During the 4 meetings we have compiled a list containing 15 micro-initiatives between 3 Spanish universities (Universidad Politecnica de Valencia, Universidad de Oviedo y Universidad de Sevilla) and 8 Spanish SMEs, 1 Spanish large company and 1 Dutch large company.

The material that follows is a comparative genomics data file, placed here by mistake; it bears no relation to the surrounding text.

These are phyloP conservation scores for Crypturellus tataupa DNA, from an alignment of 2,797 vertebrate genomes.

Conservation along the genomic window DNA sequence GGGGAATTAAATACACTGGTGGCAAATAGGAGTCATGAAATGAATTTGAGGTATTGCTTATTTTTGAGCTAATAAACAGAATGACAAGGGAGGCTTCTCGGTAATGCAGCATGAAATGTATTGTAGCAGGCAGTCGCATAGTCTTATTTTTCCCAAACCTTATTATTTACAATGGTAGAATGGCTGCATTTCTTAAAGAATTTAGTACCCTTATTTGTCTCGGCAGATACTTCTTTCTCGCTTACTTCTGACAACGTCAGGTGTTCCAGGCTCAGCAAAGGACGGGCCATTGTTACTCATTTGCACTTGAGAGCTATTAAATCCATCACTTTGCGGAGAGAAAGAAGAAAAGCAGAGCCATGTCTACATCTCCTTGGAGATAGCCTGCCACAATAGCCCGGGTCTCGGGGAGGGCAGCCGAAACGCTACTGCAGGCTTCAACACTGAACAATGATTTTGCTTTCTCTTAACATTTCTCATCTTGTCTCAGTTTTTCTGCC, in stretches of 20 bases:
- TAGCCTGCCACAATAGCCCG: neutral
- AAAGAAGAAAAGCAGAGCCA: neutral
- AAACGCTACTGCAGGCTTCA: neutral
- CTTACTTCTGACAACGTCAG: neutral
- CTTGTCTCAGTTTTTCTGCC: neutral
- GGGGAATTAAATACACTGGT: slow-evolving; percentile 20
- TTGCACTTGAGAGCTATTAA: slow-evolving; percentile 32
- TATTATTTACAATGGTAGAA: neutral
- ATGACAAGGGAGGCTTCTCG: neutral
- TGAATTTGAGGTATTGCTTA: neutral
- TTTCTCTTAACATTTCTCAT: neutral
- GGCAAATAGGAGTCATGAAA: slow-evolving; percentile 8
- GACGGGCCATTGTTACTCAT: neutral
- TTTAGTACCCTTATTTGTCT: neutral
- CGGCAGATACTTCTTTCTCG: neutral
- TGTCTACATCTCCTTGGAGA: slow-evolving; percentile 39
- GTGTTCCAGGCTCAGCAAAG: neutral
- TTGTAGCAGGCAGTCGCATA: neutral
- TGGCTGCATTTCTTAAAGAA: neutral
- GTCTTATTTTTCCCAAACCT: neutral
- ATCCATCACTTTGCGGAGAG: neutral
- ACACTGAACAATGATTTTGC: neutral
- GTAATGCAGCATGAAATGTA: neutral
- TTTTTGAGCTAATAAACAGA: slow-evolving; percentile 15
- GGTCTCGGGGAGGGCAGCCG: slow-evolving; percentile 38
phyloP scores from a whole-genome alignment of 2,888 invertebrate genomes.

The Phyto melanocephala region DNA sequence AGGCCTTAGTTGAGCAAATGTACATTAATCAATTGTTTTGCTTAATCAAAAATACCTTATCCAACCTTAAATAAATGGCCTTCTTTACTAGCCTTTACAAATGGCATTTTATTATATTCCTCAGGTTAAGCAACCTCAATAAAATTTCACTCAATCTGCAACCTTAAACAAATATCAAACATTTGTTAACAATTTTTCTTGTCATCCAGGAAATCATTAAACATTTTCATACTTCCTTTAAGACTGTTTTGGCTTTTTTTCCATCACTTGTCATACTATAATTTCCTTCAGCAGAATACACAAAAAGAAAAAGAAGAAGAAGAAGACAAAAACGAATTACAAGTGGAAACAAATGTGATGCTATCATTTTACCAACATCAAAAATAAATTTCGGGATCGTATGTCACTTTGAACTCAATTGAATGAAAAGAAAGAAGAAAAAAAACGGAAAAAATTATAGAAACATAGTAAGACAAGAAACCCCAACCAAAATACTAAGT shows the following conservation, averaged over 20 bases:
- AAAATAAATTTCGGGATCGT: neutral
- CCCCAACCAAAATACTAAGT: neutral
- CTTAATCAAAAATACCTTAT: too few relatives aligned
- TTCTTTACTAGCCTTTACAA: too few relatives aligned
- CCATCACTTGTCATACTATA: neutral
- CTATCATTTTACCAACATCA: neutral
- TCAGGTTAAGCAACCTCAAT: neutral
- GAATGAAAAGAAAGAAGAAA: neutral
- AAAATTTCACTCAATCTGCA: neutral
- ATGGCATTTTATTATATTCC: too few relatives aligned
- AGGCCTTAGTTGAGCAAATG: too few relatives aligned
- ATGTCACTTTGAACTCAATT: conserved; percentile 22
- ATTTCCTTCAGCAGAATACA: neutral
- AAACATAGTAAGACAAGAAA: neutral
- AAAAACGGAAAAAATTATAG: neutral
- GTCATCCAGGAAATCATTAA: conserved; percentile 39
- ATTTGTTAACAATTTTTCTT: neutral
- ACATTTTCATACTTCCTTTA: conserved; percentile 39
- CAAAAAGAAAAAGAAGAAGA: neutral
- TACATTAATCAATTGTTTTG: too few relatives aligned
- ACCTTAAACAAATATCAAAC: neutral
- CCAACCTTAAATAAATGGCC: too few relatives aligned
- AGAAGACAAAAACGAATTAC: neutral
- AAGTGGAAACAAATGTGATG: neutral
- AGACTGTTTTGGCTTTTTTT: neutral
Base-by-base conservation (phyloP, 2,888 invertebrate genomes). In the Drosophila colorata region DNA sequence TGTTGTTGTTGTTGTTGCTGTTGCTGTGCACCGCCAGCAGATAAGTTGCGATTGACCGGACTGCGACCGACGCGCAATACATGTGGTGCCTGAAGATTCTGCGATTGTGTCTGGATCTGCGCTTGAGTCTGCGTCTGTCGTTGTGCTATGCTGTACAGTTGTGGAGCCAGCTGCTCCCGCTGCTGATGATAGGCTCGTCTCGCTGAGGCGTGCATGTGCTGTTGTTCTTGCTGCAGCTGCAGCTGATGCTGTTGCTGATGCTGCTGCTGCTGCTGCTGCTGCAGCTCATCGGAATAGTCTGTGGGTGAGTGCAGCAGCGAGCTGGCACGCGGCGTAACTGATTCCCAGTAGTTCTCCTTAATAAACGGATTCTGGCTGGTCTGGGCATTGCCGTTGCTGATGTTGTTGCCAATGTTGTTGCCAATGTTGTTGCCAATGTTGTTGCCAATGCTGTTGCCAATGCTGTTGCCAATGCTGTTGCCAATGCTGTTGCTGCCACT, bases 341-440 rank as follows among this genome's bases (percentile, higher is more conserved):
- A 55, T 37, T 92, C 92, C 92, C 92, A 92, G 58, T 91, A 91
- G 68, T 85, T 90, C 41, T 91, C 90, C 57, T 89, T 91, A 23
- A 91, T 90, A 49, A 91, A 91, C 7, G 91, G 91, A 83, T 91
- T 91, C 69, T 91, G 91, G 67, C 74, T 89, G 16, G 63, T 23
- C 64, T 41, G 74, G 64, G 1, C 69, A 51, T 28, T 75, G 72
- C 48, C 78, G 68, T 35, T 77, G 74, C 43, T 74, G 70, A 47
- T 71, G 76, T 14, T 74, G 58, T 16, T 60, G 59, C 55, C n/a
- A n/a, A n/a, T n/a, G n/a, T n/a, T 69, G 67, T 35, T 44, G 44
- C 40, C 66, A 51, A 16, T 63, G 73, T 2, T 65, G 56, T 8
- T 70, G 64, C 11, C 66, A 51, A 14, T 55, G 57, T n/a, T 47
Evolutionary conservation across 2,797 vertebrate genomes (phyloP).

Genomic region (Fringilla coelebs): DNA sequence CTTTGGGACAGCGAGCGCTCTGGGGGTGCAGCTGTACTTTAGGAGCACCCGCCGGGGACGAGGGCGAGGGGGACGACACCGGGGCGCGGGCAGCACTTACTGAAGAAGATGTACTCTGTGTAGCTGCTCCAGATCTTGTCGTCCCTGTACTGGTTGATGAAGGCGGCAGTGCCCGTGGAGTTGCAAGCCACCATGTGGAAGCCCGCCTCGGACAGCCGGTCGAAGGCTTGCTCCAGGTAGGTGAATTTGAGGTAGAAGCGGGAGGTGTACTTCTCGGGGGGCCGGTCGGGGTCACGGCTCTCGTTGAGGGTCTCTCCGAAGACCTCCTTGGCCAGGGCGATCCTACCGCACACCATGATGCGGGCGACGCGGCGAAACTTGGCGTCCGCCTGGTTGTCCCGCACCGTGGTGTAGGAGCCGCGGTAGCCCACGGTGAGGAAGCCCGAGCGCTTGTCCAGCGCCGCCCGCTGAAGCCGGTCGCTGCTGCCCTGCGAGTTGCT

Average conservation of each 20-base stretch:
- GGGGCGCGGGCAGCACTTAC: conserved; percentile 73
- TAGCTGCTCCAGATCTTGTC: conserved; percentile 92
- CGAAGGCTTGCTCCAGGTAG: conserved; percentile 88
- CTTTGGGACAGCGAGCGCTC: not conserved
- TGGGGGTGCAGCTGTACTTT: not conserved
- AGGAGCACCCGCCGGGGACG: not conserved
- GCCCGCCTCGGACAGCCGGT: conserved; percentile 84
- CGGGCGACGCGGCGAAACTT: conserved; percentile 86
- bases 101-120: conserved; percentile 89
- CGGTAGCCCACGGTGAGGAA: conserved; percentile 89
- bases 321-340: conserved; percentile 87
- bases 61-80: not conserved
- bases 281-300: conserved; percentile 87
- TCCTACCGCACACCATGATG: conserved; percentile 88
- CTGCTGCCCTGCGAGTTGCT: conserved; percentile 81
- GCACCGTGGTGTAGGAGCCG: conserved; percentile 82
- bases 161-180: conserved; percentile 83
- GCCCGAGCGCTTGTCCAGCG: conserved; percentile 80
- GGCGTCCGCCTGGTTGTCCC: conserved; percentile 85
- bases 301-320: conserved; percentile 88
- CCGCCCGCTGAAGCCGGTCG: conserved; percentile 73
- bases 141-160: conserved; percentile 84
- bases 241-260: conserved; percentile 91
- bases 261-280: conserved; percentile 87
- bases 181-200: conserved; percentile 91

Another success factor has been to focus on any type of impact. The good news about this approach is that whatever happens we can count on impact. If we successfully transfer en university R&D results to a company, we have practice impact and even after a while business impact because quality of software products in the companies might have improved because of the improved testing processes. For the universities a successful transfer gives data that can be used to persuade others that he solution is worth trying. Even if the transfer is not successful and it cannot be used in the company or does not show to improve anything, we still have impact on research. Researchers have learned from the experience and might have more insight in: which parts of their solutions need more working; what directions need their research effort go to solve the problems or challenges encountered in the transfer. Finally, establishing contacts with companies interested in trying out the prototype tools of the universities, we have the chance to create interesting industrial projects for students (for example when needing to write their master thesis). This created impact in education.